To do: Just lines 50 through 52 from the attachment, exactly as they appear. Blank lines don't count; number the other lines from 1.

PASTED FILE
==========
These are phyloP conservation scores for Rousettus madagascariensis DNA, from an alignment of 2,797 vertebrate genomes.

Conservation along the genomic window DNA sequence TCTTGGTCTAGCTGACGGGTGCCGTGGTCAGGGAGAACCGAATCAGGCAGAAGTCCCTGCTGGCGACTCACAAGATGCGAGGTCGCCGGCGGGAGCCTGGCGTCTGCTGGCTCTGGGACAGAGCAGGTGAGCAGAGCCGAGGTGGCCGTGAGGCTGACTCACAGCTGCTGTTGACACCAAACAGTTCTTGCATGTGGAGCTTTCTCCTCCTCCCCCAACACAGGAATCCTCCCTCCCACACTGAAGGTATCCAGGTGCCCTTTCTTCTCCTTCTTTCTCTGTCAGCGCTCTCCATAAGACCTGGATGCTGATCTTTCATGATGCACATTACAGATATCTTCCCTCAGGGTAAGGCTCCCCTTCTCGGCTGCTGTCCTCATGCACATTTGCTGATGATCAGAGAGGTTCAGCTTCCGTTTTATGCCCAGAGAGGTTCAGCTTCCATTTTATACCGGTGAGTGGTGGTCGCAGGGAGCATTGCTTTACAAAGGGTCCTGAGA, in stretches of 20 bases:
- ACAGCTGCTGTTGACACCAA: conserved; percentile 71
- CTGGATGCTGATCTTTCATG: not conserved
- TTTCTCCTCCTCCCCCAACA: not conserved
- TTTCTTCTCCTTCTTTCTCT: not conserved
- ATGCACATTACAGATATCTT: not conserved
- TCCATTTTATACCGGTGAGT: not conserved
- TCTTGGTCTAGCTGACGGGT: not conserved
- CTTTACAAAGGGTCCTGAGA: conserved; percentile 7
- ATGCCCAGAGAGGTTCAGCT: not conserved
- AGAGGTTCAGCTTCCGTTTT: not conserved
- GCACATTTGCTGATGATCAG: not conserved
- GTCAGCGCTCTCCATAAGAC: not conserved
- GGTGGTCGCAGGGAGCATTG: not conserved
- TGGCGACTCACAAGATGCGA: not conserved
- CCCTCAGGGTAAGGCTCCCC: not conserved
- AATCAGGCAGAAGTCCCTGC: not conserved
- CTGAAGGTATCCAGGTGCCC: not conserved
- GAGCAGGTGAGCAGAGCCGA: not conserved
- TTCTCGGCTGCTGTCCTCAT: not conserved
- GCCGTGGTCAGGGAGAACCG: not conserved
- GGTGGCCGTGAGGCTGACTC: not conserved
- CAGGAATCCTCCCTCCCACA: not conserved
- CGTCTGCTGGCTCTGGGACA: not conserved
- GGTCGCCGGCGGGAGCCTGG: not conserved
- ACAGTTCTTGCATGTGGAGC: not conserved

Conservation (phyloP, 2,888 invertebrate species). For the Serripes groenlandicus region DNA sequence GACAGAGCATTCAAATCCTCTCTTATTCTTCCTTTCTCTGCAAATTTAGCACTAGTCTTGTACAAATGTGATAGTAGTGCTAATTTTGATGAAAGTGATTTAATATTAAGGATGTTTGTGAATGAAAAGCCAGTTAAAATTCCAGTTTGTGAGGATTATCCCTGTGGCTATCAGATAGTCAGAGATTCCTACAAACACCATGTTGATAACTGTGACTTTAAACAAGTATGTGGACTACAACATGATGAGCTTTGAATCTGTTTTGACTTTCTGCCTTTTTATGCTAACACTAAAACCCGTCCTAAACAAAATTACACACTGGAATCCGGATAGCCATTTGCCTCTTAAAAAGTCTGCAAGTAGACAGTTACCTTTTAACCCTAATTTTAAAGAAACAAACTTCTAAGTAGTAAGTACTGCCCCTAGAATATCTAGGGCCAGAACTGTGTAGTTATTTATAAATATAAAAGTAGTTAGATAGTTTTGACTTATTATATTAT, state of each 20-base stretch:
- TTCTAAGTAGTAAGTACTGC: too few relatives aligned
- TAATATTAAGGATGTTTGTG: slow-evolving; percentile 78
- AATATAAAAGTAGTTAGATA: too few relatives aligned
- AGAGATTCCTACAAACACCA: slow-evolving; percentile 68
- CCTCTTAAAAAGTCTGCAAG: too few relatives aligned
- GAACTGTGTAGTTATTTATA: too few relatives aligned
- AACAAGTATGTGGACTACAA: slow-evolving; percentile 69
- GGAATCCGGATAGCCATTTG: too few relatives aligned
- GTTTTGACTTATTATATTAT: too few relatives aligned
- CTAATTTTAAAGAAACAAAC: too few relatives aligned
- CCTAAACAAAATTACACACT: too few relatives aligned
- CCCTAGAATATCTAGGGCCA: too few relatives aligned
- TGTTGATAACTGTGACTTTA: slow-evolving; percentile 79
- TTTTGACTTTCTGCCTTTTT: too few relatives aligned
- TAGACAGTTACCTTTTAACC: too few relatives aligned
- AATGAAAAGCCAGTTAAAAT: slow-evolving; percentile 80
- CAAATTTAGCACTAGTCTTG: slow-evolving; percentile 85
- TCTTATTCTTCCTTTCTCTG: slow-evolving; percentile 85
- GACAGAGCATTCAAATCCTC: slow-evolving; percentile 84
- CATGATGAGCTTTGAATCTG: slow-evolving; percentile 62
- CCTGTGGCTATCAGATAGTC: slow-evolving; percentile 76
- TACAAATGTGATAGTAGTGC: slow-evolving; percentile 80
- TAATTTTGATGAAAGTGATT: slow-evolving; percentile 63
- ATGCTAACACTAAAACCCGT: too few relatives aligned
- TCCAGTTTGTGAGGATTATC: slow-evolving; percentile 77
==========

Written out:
- TACAAATGTGATAGTAGTGC: slow-evolving; percentile 80
- TAATTTTGATGAAAGTGATT: slow-evolving; percentile 63
- ATGCTAACACTAAAACCCGT: too few relatives aligned